Flat fee pricing is another simple way to present costs to the customer. For example, lights could be priced at $3.50/foot plus $0.50 for accessories. This time, you’ll estimate a certain quantity, 100 feet, and calculate a set fee for all material:
$3.50ft + $0.50ft x 100 feet = $400
Labour would be calculated in a similar manner using the earlier example:
$3/ft x 100 feet = $300 for install plus $1/ft x 100 feet for removal = $400 total
The entire project would be presented with a single fee of $800.
The advantage of using a flat fee is that the customer can be rest assured the price they agree to will be the price they pay. Commercial properties whose budgets are often not flexible will appreciate this method. This form of quoting is also very simple and can appeal to more perceived values.
The disadvantage is that if you’ve underestimated the job, it's very difficult to adjust the pricing and most customers will protest if you attempt it because you haven’t outlined in the original quote a breakdown. Trust will be eroded.
If you decide to use flat fee pricing, keep good internal notes of how you arrived at your calculations in case they become a repeat customer and you need to make adjustments in subsequent years.
Separating Product and Labour Costs
In both price per foot and flat fee quoting methods, you may find it advantageous to separate lights and accessories from installation and removal. The first year of an installation for a customer is usually the most expensive because they are buying commercial-grade lights for the first time. To reduce any potential sticker-shock, separate them and clearly indicate that product is a first-year expense only and labour will be the sole cost in subsequent years. Customers can more easily justify the cost this way.
Separating installation and removal from each other, however, is not recommended and you may find yourself creating more paperwork. If the project is seasonal with lights going up and coming down each year, charging for everything once and upon completion of the installation reduces the amount of invoicing by half as well as the amount of chasing for payments. Furthermore, it significantly helps your cash flow because you are collecting payment for all the labour before Christmas instead of a portion after.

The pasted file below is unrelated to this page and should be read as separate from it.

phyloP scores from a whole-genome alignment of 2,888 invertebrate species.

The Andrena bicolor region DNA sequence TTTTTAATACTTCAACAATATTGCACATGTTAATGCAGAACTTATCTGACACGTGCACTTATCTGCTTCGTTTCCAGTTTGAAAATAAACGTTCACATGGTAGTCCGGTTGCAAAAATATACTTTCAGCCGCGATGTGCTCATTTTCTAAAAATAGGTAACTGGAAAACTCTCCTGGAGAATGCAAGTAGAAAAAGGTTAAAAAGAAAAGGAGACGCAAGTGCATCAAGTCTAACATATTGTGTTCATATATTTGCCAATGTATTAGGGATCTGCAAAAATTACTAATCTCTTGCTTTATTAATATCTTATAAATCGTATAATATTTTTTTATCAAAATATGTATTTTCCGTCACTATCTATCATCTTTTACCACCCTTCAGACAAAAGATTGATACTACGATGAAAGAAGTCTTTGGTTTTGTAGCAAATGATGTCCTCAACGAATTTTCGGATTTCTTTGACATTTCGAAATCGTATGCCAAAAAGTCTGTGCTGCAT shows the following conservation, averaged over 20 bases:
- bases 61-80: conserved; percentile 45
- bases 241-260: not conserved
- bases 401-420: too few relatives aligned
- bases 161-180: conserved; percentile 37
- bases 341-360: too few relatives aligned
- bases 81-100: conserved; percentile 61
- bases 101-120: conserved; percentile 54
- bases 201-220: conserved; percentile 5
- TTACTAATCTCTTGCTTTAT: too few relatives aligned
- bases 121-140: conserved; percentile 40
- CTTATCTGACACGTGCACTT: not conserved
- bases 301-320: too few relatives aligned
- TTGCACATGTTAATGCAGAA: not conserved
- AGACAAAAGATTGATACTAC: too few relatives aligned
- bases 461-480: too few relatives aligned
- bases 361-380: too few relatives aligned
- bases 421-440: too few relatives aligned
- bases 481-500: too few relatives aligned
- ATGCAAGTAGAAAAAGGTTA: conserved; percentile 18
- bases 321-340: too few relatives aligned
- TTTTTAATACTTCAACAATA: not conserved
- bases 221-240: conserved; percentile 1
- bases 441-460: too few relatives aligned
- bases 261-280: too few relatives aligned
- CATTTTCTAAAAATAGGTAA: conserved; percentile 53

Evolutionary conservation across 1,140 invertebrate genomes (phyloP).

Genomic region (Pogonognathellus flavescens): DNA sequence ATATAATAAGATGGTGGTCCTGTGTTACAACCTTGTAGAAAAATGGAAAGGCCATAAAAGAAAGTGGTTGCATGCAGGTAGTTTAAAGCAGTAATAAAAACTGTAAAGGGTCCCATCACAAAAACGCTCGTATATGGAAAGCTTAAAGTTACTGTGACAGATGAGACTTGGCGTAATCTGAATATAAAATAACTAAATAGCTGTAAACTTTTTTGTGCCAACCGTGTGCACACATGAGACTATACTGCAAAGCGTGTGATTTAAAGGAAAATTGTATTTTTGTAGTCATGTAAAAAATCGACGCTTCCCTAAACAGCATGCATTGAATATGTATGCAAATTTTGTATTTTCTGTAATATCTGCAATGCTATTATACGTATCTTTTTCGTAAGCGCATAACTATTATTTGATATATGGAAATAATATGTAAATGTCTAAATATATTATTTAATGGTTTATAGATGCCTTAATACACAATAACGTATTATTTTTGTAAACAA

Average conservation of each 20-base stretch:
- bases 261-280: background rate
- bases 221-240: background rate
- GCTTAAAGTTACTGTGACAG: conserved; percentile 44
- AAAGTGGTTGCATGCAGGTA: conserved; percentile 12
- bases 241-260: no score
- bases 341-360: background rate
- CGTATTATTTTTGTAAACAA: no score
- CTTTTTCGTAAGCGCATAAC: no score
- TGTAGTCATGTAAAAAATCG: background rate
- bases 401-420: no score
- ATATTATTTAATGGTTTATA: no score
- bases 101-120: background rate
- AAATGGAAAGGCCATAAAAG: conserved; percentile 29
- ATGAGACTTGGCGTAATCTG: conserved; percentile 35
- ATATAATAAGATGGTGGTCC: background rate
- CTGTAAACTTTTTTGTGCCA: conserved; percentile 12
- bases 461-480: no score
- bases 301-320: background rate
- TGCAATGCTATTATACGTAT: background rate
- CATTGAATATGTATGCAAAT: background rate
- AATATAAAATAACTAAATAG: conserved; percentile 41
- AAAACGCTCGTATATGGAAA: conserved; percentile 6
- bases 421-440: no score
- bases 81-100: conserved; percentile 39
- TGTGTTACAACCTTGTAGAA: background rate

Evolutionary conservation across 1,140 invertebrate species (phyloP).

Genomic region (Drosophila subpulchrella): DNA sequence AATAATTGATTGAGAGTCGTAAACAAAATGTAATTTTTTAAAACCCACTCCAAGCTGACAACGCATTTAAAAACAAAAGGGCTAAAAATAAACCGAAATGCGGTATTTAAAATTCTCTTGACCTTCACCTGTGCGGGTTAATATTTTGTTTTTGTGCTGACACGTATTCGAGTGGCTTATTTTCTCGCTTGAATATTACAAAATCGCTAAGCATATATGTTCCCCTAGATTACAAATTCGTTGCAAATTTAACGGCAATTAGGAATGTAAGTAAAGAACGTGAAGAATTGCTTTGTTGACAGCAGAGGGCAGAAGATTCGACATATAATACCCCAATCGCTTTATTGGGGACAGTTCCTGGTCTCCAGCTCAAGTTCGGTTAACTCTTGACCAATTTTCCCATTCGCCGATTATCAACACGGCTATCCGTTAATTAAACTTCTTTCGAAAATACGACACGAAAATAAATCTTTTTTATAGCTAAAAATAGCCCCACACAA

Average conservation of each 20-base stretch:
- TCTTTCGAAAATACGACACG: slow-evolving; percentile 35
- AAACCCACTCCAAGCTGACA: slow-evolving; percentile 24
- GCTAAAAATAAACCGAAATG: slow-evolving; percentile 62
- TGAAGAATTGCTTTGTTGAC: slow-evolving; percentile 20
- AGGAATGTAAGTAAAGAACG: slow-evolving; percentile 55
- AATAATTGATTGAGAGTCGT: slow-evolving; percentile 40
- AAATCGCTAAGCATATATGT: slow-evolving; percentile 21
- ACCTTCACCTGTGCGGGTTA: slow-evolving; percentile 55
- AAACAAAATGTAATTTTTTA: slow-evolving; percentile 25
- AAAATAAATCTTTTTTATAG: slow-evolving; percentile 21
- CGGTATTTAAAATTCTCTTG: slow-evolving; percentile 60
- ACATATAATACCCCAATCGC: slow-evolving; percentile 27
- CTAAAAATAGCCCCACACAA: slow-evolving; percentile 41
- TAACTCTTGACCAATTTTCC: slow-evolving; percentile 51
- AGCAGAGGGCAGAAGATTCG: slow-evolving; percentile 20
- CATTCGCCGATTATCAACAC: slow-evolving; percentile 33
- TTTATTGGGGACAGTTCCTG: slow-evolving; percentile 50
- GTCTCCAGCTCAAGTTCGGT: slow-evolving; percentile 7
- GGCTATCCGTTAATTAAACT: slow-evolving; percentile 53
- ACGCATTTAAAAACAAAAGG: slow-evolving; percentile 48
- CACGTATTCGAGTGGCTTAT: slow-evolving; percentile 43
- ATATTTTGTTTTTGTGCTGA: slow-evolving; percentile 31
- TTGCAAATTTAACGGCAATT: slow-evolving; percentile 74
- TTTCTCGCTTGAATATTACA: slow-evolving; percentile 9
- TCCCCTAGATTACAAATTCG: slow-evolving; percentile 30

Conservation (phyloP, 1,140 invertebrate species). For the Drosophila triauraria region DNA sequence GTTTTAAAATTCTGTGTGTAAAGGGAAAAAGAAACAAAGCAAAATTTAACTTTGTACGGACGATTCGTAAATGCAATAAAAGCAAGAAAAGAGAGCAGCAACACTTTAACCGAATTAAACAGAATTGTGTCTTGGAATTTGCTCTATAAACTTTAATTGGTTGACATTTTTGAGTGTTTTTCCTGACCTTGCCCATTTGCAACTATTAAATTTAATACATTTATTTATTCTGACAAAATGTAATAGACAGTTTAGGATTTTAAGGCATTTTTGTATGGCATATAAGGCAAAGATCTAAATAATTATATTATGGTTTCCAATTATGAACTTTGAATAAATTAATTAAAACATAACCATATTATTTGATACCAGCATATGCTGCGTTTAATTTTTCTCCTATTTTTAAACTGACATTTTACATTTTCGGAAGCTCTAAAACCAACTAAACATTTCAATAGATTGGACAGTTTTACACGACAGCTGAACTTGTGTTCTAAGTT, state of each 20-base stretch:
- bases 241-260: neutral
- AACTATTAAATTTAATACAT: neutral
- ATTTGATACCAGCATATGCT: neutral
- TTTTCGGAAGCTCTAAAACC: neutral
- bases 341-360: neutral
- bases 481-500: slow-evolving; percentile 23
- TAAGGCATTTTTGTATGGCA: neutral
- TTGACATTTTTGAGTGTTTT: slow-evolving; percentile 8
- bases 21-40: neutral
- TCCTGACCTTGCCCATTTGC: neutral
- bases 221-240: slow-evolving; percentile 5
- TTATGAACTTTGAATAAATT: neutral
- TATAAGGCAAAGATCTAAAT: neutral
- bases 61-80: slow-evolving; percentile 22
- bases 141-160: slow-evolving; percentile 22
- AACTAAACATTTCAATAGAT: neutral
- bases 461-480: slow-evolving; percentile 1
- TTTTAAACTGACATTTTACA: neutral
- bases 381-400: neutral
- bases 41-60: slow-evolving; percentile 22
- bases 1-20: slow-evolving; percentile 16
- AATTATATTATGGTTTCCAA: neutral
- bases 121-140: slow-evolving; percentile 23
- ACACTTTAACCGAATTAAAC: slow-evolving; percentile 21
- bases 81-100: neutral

When installation and removal are separated, it challenges perceived values because most people don’t understand how quickly the lights come down. They could also consider the installation portion too expensive and try to negotiate. Instead, amortizing a single labour fee across two separate visits to a customer’s home while simplifying the payment process adds to the perceived value. And getting them to book for next season while removing the lights is a lot easier when you are not asking for money again.
There are no right or wrong ways to charge a customer. As long as you are earning margins that you feel are appropriate and afford you your desired lifestyle while at the same time meeting or exceeding your customer’s perceived value of the service, you are winning the game! Take the time to learn exactly what your customers want and try both price per foot and flat rate methods for a season, especially if you are just starting out and running small and nimble. Constantly tweaking and adjusting to what is working well for both you and your customers is imperative. Evaluate and re-evaluate your market every year and you’ll find yourself with a winning strategy in an extremely successful business in no time.
As always, if you have any questions on this topic or others, please reach out to our talented, informative team and we’ll guide you to ensure the most possible success.